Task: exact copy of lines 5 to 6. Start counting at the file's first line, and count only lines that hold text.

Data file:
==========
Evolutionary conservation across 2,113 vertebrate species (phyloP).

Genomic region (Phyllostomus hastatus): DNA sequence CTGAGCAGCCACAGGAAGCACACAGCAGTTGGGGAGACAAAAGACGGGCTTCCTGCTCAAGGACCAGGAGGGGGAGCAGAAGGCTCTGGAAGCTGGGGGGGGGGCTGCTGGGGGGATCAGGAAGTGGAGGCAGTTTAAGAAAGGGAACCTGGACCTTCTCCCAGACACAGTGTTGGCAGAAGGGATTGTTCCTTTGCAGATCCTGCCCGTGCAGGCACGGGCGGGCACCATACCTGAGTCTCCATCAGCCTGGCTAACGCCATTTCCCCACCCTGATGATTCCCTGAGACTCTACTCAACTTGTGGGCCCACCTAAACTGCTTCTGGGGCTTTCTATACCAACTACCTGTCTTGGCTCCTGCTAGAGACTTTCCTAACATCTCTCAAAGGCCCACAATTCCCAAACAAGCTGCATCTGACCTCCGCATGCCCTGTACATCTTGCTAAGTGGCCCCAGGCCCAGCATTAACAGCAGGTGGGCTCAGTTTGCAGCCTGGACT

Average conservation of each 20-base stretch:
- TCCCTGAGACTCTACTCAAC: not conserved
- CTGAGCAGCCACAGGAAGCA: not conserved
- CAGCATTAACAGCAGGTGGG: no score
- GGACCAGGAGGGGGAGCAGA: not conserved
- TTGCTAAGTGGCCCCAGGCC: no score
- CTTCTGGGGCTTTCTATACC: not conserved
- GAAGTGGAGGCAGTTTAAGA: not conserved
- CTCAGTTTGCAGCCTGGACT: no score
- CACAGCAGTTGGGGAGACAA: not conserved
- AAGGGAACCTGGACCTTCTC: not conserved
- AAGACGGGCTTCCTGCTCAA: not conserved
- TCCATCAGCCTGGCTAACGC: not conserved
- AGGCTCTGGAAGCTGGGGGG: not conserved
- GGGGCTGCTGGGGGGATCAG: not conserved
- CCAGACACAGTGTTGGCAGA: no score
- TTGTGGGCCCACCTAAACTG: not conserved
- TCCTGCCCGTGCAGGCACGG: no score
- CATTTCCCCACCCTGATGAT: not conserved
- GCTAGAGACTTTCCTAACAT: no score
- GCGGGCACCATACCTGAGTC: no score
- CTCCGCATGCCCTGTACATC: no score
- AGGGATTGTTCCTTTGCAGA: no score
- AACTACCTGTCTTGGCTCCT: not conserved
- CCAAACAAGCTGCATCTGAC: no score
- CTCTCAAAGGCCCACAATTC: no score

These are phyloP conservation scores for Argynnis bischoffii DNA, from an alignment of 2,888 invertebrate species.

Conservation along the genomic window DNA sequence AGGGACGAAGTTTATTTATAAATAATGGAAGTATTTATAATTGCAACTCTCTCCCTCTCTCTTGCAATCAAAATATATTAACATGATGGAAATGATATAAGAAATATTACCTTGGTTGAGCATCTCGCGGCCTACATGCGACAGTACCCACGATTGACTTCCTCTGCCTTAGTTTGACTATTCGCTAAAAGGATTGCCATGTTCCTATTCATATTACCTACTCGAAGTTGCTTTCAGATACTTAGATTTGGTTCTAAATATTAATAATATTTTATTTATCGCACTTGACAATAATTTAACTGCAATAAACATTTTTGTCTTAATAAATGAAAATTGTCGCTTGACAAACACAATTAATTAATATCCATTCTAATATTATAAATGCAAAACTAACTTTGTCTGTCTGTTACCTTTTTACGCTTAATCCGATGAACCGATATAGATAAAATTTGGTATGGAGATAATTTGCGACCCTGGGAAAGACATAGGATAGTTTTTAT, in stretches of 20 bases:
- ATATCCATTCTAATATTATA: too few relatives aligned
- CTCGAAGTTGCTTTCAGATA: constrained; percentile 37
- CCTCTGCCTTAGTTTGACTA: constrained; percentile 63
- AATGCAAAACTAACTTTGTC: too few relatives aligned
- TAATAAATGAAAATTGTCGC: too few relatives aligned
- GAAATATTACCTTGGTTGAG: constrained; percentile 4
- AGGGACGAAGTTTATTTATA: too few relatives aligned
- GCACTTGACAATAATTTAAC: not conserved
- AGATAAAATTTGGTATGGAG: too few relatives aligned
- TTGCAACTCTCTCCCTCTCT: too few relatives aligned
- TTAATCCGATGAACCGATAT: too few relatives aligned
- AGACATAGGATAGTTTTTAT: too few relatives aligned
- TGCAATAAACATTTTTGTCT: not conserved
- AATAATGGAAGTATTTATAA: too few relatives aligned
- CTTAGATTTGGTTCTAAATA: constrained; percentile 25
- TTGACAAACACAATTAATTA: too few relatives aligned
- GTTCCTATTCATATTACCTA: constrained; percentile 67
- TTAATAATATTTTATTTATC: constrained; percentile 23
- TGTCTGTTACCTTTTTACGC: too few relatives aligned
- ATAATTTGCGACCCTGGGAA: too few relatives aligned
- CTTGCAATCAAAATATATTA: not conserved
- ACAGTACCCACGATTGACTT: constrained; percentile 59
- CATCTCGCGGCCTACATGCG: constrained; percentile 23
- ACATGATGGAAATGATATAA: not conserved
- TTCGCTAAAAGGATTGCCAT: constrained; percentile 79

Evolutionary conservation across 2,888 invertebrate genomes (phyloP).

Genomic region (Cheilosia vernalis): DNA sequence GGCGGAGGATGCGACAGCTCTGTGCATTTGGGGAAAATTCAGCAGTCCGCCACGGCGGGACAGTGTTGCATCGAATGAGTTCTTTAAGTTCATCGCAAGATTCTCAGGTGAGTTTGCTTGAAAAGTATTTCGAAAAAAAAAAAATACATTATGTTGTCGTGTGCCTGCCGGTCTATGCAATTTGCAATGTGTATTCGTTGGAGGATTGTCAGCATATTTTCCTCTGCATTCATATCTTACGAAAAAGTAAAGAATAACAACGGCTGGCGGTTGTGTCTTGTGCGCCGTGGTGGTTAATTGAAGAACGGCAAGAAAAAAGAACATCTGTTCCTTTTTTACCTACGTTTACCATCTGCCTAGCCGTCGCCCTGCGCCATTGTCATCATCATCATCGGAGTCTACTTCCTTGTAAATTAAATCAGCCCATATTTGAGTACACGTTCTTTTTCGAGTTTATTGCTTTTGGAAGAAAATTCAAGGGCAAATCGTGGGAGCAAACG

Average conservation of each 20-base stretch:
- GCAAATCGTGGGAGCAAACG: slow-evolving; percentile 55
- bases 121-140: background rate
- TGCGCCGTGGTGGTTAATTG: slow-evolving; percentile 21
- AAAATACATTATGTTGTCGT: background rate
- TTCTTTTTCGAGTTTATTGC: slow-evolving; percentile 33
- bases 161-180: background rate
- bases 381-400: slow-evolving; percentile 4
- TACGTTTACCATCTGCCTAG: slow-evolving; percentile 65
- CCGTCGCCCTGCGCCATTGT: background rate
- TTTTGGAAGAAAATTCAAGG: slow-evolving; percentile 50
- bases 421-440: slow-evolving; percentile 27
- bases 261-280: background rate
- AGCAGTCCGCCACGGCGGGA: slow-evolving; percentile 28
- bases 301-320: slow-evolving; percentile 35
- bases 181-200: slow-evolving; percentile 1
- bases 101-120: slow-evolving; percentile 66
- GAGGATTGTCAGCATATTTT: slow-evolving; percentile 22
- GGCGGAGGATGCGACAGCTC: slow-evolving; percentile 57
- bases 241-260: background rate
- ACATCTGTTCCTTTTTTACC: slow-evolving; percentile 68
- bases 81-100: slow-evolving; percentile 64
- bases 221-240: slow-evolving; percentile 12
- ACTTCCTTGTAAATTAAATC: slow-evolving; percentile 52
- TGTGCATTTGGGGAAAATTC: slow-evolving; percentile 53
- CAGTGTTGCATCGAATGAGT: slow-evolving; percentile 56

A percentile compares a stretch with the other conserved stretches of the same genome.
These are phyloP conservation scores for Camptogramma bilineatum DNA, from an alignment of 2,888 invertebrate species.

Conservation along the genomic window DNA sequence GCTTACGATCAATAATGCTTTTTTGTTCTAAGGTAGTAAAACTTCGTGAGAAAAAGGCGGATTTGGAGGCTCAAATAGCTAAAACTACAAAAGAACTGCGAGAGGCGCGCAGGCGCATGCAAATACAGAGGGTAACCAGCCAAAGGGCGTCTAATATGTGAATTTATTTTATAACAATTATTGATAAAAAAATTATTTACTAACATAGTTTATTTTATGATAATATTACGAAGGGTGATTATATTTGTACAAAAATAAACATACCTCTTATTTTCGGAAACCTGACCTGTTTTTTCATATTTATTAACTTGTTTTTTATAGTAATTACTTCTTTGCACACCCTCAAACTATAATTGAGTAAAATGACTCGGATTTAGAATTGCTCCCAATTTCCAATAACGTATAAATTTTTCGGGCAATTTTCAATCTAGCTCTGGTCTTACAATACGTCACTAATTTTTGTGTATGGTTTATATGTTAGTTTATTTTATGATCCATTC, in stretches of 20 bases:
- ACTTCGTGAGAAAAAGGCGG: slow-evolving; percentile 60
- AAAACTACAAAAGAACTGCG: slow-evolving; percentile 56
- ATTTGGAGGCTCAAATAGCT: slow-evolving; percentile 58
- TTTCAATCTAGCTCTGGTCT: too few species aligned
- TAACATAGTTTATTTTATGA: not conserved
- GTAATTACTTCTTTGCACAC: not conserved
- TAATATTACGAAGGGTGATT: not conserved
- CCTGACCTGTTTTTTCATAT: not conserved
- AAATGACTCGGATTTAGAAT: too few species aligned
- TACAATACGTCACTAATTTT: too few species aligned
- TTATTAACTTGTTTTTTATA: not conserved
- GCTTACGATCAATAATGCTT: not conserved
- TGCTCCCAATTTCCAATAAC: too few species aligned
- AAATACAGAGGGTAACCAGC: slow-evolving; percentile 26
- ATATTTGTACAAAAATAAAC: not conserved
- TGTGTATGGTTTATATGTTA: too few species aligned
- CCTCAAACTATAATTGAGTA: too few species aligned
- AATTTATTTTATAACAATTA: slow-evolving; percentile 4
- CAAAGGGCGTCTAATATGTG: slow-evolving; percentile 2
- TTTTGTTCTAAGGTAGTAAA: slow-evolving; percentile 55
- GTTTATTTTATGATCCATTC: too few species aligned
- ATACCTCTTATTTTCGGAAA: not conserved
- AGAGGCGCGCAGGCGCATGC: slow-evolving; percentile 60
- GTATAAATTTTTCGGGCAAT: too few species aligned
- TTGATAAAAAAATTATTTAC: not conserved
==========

- CTGAGCAGCCACAGGAAGCA: not conserved
- CAGCATTAACAGCAGGTGGG: no score